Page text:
Certain details of the case study have been withheld for client confidentiality reasons.
In 2021, Digitalist partnered with a Canadian transportation authority to deliver an email marketing strategy and visual refresh for their email newsletters, to announce their first ever sweepstakes (see Case Study 1). In 2022, this public transportation agency reached out to Digitalist to conduct a retrospective and assess how the campaign went as a whole, and to provide recommendations for future initiatives. Furthering the relationship, Digitalist worked with their internal team to strategize based on customer experience insights and business goals.
The public transit agency wanted to know if the sweepstakes actually encouraged riders, especially new riders - those who were brand new to the transit system’s brand and experience of riding transit, or had taken transit frequently prior to the pandemic - to take transit or not, and ultimately the campaign’s direct impact on revenue. However, from our initial project with the transit agency (see Case Study 1), it was clear that it would be difficult to define and measure the success of the sweepstakes in a quantitative way, as there are many factors that contribute to riders taking transit. Thus, Digitalist had to provide a comprehensive analysis, looking beyond our own involvement with the strategy, and conduct research to gain qualitative insight on how the initiative went from multiple perspectives.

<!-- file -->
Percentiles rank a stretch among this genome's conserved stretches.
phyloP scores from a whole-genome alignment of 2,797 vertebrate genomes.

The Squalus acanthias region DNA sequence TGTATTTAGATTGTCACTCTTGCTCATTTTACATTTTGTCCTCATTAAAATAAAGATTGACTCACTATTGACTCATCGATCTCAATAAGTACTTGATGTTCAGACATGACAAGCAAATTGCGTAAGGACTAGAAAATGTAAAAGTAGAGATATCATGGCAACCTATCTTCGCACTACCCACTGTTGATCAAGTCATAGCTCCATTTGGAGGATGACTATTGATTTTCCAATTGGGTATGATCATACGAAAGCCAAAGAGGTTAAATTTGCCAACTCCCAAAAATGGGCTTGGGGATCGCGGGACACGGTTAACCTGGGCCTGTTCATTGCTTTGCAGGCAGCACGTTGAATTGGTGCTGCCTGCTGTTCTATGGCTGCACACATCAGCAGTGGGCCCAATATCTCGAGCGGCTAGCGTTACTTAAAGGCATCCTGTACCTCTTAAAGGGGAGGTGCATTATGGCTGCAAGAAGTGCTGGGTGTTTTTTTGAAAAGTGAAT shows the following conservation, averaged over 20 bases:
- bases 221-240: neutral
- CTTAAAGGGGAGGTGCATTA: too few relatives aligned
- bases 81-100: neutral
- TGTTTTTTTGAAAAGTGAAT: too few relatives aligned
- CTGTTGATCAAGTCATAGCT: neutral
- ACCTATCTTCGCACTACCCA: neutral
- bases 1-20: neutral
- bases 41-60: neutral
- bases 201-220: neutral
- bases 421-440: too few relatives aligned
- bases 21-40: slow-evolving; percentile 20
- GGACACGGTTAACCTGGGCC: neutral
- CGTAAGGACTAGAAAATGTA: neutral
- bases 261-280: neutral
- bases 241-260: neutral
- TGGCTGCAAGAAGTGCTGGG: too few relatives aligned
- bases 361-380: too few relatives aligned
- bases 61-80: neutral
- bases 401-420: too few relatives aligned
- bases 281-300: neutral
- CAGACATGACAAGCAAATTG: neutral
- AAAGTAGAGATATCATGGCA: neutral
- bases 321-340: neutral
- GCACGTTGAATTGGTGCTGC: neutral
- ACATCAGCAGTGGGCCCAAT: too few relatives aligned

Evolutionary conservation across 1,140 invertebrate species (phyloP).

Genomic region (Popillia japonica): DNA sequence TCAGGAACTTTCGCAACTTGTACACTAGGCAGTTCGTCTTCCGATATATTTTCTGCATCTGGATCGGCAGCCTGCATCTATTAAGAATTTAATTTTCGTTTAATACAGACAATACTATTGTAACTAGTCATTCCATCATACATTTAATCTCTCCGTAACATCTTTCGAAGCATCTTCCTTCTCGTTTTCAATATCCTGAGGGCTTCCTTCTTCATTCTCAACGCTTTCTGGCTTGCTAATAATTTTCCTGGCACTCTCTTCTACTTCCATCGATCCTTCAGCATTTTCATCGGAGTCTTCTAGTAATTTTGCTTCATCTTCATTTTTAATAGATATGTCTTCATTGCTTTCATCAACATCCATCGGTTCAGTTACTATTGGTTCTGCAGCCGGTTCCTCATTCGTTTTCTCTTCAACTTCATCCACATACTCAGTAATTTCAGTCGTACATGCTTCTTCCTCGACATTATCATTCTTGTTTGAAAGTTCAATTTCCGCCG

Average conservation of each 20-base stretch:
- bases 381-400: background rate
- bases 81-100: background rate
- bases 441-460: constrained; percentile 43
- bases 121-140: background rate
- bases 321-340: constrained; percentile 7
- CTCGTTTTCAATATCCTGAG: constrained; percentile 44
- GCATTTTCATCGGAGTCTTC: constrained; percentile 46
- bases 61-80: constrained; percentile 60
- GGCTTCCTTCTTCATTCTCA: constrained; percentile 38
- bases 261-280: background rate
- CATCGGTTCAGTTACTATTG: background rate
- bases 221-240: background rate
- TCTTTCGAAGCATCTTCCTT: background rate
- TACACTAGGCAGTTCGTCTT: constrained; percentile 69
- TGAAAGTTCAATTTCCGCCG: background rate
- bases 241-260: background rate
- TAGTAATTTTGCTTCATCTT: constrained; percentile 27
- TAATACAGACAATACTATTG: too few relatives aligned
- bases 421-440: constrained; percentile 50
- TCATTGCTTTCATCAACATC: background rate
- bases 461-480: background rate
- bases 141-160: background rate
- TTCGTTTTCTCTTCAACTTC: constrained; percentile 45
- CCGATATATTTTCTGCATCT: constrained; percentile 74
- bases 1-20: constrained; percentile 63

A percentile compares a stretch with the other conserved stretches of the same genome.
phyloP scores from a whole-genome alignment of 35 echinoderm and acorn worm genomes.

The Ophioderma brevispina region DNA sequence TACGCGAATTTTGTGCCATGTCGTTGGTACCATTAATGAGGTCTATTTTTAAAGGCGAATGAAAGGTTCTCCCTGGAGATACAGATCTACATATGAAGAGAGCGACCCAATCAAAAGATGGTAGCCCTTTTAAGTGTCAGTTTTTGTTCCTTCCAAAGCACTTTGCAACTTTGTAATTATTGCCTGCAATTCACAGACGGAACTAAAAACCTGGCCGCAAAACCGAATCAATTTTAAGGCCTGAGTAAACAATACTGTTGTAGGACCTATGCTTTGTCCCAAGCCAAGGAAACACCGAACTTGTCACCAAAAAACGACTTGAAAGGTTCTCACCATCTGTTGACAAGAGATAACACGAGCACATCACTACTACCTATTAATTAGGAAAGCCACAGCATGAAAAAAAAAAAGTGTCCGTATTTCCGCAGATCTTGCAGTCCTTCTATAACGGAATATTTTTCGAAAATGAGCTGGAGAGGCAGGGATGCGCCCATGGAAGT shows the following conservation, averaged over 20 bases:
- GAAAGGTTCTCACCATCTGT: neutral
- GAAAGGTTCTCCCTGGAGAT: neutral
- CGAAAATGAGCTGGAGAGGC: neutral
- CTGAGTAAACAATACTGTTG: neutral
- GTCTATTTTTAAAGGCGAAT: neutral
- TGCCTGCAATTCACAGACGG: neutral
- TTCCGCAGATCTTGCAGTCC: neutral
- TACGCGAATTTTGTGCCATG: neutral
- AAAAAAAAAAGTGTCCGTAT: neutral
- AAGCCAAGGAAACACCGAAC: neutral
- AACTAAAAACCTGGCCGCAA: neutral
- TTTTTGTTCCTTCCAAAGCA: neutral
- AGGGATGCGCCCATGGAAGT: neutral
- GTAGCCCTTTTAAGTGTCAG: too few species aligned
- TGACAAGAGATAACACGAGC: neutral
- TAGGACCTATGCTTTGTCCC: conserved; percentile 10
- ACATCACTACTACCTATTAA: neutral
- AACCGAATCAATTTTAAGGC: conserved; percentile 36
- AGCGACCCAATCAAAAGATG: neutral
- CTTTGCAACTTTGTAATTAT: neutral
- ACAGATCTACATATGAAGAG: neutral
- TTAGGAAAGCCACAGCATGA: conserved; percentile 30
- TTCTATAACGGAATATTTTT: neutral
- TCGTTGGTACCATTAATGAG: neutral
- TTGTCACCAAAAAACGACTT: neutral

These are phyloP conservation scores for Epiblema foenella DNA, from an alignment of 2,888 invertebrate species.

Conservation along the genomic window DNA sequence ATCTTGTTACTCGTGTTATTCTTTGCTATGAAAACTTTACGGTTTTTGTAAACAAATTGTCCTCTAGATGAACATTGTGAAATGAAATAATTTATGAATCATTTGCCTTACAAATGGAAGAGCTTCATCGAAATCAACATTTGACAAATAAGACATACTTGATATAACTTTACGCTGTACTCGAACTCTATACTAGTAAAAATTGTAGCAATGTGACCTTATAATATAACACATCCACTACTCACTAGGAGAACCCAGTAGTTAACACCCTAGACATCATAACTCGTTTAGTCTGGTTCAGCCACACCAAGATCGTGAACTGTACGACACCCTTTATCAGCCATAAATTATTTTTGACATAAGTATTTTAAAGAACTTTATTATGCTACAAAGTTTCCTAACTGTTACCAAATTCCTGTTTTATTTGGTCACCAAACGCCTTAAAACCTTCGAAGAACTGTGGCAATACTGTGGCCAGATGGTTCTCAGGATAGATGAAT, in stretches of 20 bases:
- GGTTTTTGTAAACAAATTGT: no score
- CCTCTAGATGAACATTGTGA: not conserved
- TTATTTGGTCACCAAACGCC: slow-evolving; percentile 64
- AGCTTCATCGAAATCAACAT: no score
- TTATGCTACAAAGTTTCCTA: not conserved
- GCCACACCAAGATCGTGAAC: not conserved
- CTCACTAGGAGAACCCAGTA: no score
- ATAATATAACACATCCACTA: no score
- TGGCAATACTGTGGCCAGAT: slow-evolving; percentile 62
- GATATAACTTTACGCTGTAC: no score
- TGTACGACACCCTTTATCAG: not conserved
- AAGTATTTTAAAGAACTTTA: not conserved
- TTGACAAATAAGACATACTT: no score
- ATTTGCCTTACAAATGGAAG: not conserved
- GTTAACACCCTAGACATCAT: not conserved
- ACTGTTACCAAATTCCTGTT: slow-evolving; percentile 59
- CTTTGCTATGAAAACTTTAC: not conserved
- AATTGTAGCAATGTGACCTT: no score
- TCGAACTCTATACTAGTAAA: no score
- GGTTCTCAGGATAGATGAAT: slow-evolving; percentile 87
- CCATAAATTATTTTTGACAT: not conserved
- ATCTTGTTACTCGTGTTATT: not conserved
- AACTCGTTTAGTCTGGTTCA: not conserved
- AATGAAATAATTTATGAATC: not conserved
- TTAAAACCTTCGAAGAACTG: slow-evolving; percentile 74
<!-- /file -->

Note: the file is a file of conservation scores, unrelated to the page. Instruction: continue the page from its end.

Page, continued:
The public transit agency had received feedback from the sweepstakes registrants through a survey after the campaign had ended. However, it was difficult to draw meaningful insights from just the survey alone, as it focused primarily on audience behaviour and not the riders’ initial reactions towards the contest and if it impacted their impressions of the agency. Therefore, Digitalist recommended and conducted nine remote customer interviews for additional insights, asking deeper questions around riders’ underlying thoughts and experiences during the campaign.
Besides the riders’ perspective, it was important to take a look at how it went behind the scenes for the internal team in terms of planning and execution. Digitalist facilitated a hybrid workshop for internal stakeholders, where nine participants showed up in-person and one participant joined remotely. After the workshop, follow-up questions were sent to the participants for additional details they could provide. These activities allowed Digitalist and TransLink to collectively review the pros and cons of the campaign from various angles.
Digitalist analyzed the insights gleaned from the customer interviews and the internal stakeholder workshop against all other materials provided by the public transit agency - quantitative data on the campaign, metrics, internal documentation, and information on related initiatives. A higher priority was given to the overlapping insights and ideas provided by both the customer and public transit agency.
The end result was a 116-page report of synthesized insights and recommendations, structured in a way to clearly articulate the overall strategy and detailed tactics for future sweepstakes. The overall strategy can be broken down into the following categories:
A key finding from the customer research was that the majority of riders who participated in the campaign were those who were already taking transit, because it was convenient and easy for them to participate. This led to the speculation that the initiative did not provide a large contribution to the revenue.